Even though image and text do not intersect or overlap, alignment demonstrates a relationship. It also provides a clean sense of balance.
In this approach, spacing is critical. If the text and image are not in proximity, the relationship will not be as obvious. Unless you are purposefully seeking a very casual look or a bit of chaos, alignment works well for combining text and image.
5. Text and Image in Repeating Shapes
In visual design, repetition creates unity. You can create a cohesive design by selecting a shape and repeating it in different sizes and colors. By adding images and text to the shapes, you create a unified whole.
Shapes are part of our rich visual language. Think about what a shape represents before you decide to use it. Rectangles project stability and order. Circles give us a sense of unity and also continuous movement. Triangles are dynamic and seem to move the eye toward the point. When inverted, the triangle represents instability and imbalance as though it might fall over. Organic shapes are irregular and often represent nature. Many organic shapes are calming.
You now have five solid options for laying out a slide with text and images. As you arrange and organize the visual elements, keep an eye on the spacing between them. When the spacing between elements is uniform, you will create an underlying sense of order that makes it easy to scan and process the information. When the spacing between elements is varied, the design becomes dynamic. This can be motivating for some learners. Try some variety between spacing approaches in a way that provides both meaning and interest to your audience.
Connie Malamed says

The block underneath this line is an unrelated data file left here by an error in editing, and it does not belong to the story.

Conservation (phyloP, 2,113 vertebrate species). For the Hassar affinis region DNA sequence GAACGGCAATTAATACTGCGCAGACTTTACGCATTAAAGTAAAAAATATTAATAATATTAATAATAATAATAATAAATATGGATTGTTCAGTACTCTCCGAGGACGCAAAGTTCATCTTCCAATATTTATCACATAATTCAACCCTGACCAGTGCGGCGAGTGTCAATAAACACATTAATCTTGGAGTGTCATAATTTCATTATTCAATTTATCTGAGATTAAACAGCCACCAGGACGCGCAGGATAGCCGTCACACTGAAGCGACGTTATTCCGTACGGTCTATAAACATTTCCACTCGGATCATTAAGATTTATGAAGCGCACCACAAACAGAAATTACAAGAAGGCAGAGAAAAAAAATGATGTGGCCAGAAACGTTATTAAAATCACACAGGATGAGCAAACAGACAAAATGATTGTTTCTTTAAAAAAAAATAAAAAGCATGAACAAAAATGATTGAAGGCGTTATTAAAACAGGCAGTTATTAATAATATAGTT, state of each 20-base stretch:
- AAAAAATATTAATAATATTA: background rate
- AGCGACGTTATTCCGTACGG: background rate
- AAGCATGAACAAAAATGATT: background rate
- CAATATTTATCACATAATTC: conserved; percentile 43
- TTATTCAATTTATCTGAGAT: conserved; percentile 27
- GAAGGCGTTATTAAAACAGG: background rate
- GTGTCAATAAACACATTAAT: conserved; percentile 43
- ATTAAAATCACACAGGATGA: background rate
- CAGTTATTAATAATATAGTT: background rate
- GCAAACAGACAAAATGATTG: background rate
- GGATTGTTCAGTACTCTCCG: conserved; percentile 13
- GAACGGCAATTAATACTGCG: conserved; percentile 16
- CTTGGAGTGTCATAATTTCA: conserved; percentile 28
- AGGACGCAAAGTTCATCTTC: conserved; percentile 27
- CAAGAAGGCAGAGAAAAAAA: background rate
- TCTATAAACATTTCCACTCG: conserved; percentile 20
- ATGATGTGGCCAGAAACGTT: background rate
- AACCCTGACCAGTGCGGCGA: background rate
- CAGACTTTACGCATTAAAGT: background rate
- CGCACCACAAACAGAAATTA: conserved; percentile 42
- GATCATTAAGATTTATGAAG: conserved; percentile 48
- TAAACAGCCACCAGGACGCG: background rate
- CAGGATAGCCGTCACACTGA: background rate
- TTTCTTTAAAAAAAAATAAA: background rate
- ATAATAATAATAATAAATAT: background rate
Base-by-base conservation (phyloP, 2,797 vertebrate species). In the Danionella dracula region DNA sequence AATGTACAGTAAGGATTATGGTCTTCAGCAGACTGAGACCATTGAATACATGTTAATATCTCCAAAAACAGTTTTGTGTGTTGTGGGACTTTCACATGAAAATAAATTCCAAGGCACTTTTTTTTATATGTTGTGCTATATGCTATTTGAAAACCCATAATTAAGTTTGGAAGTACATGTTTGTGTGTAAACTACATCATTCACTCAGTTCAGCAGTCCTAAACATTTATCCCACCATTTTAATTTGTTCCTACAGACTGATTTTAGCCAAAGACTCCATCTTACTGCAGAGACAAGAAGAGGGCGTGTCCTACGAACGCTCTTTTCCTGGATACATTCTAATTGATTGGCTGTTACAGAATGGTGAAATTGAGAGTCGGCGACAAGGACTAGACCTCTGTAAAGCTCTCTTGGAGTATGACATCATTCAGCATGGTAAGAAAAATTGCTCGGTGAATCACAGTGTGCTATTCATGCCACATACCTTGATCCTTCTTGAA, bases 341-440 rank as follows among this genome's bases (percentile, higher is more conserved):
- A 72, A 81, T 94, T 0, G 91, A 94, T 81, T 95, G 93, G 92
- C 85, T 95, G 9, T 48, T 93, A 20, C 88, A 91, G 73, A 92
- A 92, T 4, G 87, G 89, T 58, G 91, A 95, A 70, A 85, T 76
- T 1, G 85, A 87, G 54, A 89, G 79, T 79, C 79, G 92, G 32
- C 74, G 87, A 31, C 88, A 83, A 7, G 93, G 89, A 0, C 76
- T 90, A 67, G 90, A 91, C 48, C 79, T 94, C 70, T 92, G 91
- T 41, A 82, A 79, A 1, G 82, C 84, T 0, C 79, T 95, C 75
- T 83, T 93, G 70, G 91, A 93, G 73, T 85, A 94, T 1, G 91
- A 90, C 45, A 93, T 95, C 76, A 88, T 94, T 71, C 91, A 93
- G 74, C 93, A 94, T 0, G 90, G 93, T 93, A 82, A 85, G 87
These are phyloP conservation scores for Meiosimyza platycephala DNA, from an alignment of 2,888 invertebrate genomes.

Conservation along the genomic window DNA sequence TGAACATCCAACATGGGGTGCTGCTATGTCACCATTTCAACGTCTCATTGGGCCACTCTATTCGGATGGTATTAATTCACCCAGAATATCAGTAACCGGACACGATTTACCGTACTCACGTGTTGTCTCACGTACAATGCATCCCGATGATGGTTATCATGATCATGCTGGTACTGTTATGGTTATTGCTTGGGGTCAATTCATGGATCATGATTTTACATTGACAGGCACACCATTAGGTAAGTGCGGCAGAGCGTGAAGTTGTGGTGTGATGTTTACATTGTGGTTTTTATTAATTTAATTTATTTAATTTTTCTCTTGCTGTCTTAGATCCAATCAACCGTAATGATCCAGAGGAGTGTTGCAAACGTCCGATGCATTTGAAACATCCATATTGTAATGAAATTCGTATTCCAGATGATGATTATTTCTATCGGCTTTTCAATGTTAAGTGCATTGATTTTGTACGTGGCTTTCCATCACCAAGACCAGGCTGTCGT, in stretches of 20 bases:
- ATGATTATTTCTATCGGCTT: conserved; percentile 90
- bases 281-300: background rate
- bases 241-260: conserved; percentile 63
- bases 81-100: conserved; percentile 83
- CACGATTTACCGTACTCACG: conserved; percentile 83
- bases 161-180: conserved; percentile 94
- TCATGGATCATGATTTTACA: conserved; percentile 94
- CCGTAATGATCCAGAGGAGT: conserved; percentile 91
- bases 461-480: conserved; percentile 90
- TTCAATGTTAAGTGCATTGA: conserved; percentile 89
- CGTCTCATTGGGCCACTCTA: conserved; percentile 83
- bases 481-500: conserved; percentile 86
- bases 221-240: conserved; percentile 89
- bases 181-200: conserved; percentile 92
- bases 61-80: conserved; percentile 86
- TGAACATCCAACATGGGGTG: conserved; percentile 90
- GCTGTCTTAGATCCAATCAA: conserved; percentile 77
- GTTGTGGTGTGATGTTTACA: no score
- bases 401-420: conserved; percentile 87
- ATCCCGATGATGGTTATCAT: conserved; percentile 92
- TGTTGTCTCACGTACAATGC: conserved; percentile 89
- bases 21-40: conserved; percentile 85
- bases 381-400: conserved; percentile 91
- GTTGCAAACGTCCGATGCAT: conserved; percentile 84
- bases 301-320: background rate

Thansk, JJ. Happy New Year to you too. May you have a joyful year of discovery!
Connie Malamed says
You’re right, Michael. This article doesn’t fully account for a responsive design. It will work on an iPad-sized tablet, but not all techniques would work on the phone. For example, when aligning text and graphics, on a phone this content would be stacked. But really, I don’t think you can just take multimedia eLearning and run it on a phone unless it’s specifically been designed for the phone.
Michael Jones says
Thank you for this article, well done. However, with a push toward mobile delivery and what is called “responsive design,” the careful alignment and composition we are all fond of as educators is difficult to control. The form factor of the mobile device, window size and placement, and even the orientation in which the learner holds the platform all determine the arrangement and formatting of elements on the screen; adjusting itself in real time. Our best composition efforts are for naught.
We have had to bite the bullet and accept this “on the fly” reorientation of our online content when offering courses on mobile platforms. About the best I can do is to assure an image is always moved after the text explaining it!
Happy New Year Connie. Thank you, as always, for providing great information and tips!